How to use close up filters.

Discussion in '35mm Cameras and Accessories' started by Mike Kennedy, Apr 26, 2010.

  1. Mike Kennedy

    Mike Kennedy Member

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    I just picked up a nice set of Kenko's (+1,+2,+4) in a local swap meet.Is there a certain technique I should be following to get the most out of these filters?

    Thank You
     
  2. Rick A

    Rick A Subscriber

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    Just screw one (or more) on and focus as normal, they just let you move in closer than normal. No need for exposure compensation. You will need to move toward or away from your subject to find the focus range.
     
  3. bobwysiwyg

    bobwysiwyg Subscriber

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  4. jeffm2009

    jeffm2009 Member

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    This is cool, I actually hadn't heard of close up filters before. It looks like a good alternative to getting a new telephoto lens. I've been dabbling in food photography lately, so I'm glad to have found out about these.
     
  5. BobD

    BobD Member

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    You'll probably get better results at similar cost by using an extension tube
    or reverse adapter (assuming your camera uses interchangeable lenses).

    Most screw-on closeup lenses are single-element type optics and have poor
    correction often producing color separation and other aberrations.

    The 2-element type screw-on closeup lenses such as those made by Nikon and
    Canon are quite good but rather expensive usually.
     
  6. Lee L

    Lee L Member

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    Clarification of terms:
    Read 'chromatic abberation', i.e. not focusing various colors at the same plane, creating a 'color fringing' effect.
    This is not 'color separation', which is a method of creating separate B&W negatives for red, green, and blue portions of the spectrum.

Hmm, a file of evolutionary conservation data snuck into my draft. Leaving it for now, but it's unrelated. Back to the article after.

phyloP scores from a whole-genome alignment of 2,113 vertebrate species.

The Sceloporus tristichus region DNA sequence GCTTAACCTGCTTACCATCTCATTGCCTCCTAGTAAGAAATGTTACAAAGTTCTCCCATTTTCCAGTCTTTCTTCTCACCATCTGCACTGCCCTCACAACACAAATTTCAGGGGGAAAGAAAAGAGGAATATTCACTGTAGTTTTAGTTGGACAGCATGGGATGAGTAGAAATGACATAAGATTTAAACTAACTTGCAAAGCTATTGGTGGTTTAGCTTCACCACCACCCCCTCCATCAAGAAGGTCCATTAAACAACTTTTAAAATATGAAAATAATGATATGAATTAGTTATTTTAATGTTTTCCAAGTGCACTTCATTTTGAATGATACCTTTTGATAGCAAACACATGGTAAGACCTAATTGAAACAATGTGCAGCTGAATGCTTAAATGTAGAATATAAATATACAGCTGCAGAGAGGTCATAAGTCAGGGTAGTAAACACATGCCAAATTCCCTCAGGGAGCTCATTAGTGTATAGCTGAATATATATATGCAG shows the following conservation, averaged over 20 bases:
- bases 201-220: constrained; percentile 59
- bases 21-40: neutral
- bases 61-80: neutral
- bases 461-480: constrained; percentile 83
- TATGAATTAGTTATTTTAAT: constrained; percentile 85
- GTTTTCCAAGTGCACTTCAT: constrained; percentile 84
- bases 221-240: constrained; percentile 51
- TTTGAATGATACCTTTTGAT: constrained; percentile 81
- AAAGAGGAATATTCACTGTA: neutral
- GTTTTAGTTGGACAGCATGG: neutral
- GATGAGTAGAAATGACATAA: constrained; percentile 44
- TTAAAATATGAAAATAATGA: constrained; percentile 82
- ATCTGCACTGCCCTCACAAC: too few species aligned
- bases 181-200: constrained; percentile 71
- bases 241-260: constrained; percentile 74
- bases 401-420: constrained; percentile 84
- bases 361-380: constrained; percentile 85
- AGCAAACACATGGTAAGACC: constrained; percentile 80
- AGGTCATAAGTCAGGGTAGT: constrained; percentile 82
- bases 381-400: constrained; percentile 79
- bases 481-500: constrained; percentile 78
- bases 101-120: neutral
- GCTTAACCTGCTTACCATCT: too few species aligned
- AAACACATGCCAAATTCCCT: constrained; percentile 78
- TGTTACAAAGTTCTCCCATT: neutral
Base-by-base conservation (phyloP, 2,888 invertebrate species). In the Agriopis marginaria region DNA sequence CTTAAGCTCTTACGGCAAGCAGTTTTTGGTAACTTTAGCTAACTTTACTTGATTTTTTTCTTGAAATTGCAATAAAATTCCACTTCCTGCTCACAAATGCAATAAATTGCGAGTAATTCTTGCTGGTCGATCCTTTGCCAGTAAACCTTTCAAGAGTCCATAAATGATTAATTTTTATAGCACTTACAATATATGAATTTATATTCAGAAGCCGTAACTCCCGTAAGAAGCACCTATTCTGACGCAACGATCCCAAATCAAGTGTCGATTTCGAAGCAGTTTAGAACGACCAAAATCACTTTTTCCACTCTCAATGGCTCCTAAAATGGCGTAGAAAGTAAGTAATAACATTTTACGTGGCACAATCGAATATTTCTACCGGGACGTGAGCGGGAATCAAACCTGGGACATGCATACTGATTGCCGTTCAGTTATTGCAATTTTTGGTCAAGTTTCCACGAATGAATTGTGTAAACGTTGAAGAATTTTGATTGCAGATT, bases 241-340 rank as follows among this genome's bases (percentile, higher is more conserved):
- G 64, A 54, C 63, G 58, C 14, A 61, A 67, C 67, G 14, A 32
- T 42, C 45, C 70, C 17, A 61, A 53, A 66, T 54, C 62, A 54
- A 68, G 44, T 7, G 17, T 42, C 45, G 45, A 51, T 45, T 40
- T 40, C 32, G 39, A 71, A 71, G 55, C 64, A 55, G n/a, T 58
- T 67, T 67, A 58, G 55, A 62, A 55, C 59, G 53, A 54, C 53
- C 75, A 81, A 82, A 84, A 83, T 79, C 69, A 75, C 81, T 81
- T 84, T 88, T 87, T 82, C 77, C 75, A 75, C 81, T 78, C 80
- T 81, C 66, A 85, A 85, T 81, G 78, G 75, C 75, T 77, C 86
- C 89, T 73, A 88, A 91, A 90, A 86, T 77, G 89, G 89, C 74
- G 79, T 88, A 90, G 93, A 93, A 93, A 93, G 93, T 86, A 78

Lee
     
  7. AgX

    AgX Member

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    I did not even know that something as close up filters exist...
     
  8. Q.G.

    Q.G. Inactive

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    My neither.

    Fascinating, though, how people can devise something that filters out distance. You just can't help but sit back in awe, and wonder what's next.
    :wink:
     
  9. thisismyname09

    thisismyname09 Member

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    I've found that you can remove the front element of some cheap tele-zoom lenses (which is usually an achromatic doublet) and fit it in the casing of a cheap UV filter (after you remove the UV glass), creating a really cheap and rather well corrected doublet closeup lens. I've not done extensive testing as to how well this actually works, since I don't really do macrophotography, but I can't see any chromatic aberration on the one test shot I did with it.
     
  10. glbeas

    glbeas Member

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    Be very careful letting direct light hit the elements, most closeup lenses will flare badly. a lens shade is a good idea if it doesn't interfere with getting close enough.
     
  11. Rick A

    Rick A Subscriber

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    These are basically + diopter corrective lenses similar to putting on a cheap pair of reading glasses. Each one adds two morer reflective surfaces to the line-up with an air space to add muck to the mix. Given the right circumstances, they will work successfully. I'll stick to extension tubes and bellows.
     
  12. John Koehrer

    John Koehrer Subscriber

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    You should install them in ascending order 1,2,3 because the higher the # the greater the curve & possibility to scratch one of the surfaces.
     
  13. Galah

    Galah Member

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    Check out this link:


    http://www.shutterfreaks.com/Tips/tomhicksmacros.html
     
  14. Mike Kennedy

    Mike Kennedy Member

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    Thanks All!

    Most informative answers.